Sink, McCollum, Dockery Talk About Priorities for Florida’s Next Governor
The top three contenders to become Florida’s next governor staked-out familiar turf Wednesday – with Republican Bill McCollum calling for a crack-down on trial lawyers, Democrat Alex Sink touting her business background and maverick Republican Paula Dockery burnishing her outsider credentials.
The candidates also took time to fire a few shots at each other, while speaking to a gathering of journalists at the Associated Press’ annual legislative planning day at the state Capitol.
McCollum tried to tar Sink as a big-government proponent loyal to “national Democrats.”
“She said she holds Tallahassee responsible for creating jobs,” said McCollum, the Republican attorney general. “I think all of us want to see jobs created. But it’s not government that creates jobs. It’s the private sector that creates jobs.”
Sink, the Democratic chief financial officer, countered, by hinting at McCollum’s 20 years in Congress and two runs for the U.S. Senate before winning the attorney general’s post in 2006.
“There is a real choice in this election: Choosing a business leader and a community leader who knows how to put people in a room and solve problems, or a career politician,” Sink said.
Dockery, a Lakeland Republican state senator, mostly left Sink alone – but fired a veiled shot at McCollum, who has been endorsed by many Republican leaders.
“What I’m hearing around the state is that Republicans are a little disappointed, to say the least, that their party seems to be choosing their nominees for them,” Dockery said.
The three contenders did agree that creating more jobs at a time Florida’s unemployment was at a 36-year high was a priority of any state leader this election year. But they diverged in their approach to sparking an economic recovery.
For his part, McCollum said he would work to bring businesses to the state by pushing for new restrictions on personal injury lawsuits, medical malpractice claims and lawsuits against businesses.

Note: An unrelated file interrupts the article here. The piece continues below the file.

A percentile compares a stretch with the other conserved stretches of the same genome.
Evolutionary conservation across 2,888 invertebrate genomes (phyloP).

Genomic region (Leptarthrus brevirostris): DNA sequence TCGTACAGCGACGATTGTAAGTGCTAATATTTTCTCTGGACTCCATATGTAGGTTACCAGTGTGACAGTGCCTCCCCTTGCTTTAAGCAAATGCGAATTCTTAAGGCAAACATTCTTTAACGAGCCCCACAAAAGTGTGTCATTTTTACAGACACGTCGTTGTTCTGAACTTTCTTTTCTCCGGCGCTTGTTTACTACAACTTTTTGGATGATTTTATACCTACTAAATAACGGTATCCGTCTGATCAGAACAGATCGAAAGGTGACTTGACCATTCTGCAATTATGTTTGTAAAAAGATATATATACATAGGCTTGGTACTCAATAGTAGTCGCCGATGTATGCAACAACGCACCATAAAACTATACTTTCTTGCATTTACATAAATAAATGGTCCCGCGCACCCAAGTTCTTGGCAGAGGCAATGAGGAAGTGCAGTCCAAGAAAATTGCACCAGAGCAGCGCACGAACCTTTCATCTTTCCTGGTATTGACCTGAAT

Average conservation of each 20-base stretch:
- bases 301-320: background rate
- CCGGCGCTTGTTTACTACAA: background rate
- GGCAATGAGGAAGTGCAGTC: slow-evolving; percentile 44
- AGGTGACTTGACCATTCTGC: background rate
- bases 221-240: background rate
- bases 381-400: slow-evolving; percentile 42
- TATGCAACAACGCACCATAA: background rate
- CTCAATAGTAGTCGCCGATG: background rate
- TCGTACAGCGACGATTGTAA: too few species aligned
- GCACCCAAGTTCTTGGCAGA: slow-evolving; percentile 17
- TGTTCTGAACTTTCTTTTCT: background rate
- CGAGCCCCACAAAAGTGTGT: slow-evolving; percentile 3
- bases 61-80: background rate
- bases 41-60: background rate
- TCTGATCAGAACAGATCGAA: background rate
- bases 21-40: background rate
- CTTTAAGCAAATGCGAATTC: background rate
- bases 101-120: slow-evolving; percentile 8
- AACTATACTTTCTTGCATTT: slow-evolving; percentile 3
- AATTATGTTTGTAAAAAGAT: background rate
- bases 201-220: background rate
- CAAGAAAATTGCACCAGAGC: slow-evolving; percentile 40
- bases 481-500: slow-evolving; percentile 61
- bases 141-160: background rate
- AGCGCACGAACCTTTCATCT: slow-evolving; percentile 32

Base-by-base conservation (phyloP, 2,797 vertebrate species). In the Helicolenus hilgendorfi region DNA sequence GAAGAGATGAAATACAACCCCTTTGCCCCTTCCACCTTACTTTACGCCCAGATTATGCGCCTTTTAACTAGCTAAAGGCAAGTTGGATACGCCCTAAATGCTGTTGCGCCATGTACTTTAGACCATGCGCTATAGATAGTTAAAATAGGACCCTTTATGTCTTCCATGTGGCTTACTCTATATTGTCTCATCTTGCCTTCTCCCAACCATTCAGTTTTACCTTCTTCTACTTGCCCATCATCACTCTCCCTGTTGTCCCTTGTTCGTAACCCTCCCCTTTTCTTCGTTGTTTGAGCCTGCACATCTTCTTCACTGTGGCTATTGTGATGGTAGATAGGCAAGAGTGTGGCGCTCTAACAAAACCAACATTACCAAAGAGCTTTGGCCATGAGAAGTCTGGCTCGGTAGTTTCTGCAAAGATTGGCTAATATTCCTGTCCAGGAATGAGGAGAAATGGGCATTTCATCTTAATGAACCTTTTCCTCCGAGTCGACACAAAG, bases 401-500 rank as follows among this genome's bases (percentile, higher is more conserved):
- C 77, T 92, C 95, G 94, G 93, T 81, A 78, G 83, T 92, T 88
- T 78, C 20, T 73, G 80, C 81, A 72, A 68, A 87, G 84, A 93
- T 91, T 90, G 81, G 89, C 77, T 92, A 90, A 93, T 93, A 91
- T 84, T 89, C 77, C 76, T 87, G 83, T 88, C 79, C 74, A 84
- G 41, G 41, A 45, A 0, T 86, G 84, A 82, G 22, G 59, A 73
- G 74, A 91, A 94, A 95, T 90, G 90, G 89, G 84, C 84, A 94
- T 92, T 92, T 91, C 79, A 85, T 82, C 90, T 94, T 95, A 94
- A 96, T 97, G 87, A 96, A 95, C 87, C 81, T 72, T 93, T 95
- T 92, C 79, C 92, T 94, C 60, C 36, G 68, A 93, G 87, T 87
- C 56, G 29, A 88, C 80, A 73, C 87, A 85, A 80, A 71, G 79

Conceding he had few specifics, McCollum said steps needed to be taken to reduce the risk of lawsuits facing businesses, which he said was a major drag on job-creation in a state with 1.1 million Floridians out-of-work.
“The state overall is too litigious,” McCollum said.
Still, the Republican attorney general, who is holding a double-digit lead over Sink according to a new Quinnipiac University poll, said he was willing to consider filing a lawsuit against the federal Environmental Protection Agency over tougher new proposed water nutrient standards that business organizations claim will cost more jobs.
Federal analysts have said agriculture and industrial polluters could face as much as $1.5 billion in additional costs in Florida to comply with the rules. Business groups deride the proposed standards as a “water tax” and the rules will be the subject of public hearings beginning next month in the state.
McCollum also is threatening to sue federal officials to block the health care overhaul promoted by the Obama administration.
Sink dismissed McCollum’s claim that lawsuits were crippling the state’s economy. Instead, she pledged to focus on improving businesses’ access to loans, while also cautiously defending federal efforts to cut the cost of health insurance.
“We have to have health care reform,” said Sink, who has stopped short of endorsing any of the proposals advancing in Congress. “Something has to change or it’s going to bankrupt all of us.”
Sink, a former head of Bank of America’s Florida operations, said that “making sure our economy has access to capital is our number one problem.”
Sink, whose election in 2006 as chief financial officer was her first run for public office, said her private industry background gave her the skills to “get results” in such high-priority areas as reining-in state Medicaid spending and luring new companies to the state.
“I know I can be an economic ambassador for our state,” Sink said.
Sink also sought to separate from McCollum’s characterization of her as allied with “national Democrats” by calling herself a “Florida Democrat,” and said she supported business groups’ opposition to the Amendment 4 “Hometown Democracy” ballot amendment that would require comprehensive plan land-use changes be approved by voters.
“It’s a horrible idea,” Sink said.
Sink also confronted her campaign’s need to return thousands of dollars in campaign contributions from Scott Rothstein, the Fort Lauderdale attorney who bilked millions of dollars from contributors to a Ponzi scheme.
“I learned a lesson there,” Sink conceded. “Ask your questions.”
The three candidates also found some areas of agreement. All chorused skepticism about House-backed efforts to lift a 20-year ban on offshore oil-drilling to yield what supporters say could be $2 billion annually in lease and royalty revenue.
The House proposal approved last year would allow drilling as close as three miles off Florida’s Gulf coast.
“I have great concern with that,” Dockery said. “The proponents have not been able to answer who can purchase those leases…How do we know the bad guys are not going to be controlling those leases?”
Dockery also said she relished her longshot image, saying her campaign themes of tighter ethics laws and closer scrutiny of state spending was resonating with voters.
“I love being the underdog,” Dockery said. “And I’ve never lost an election yet.”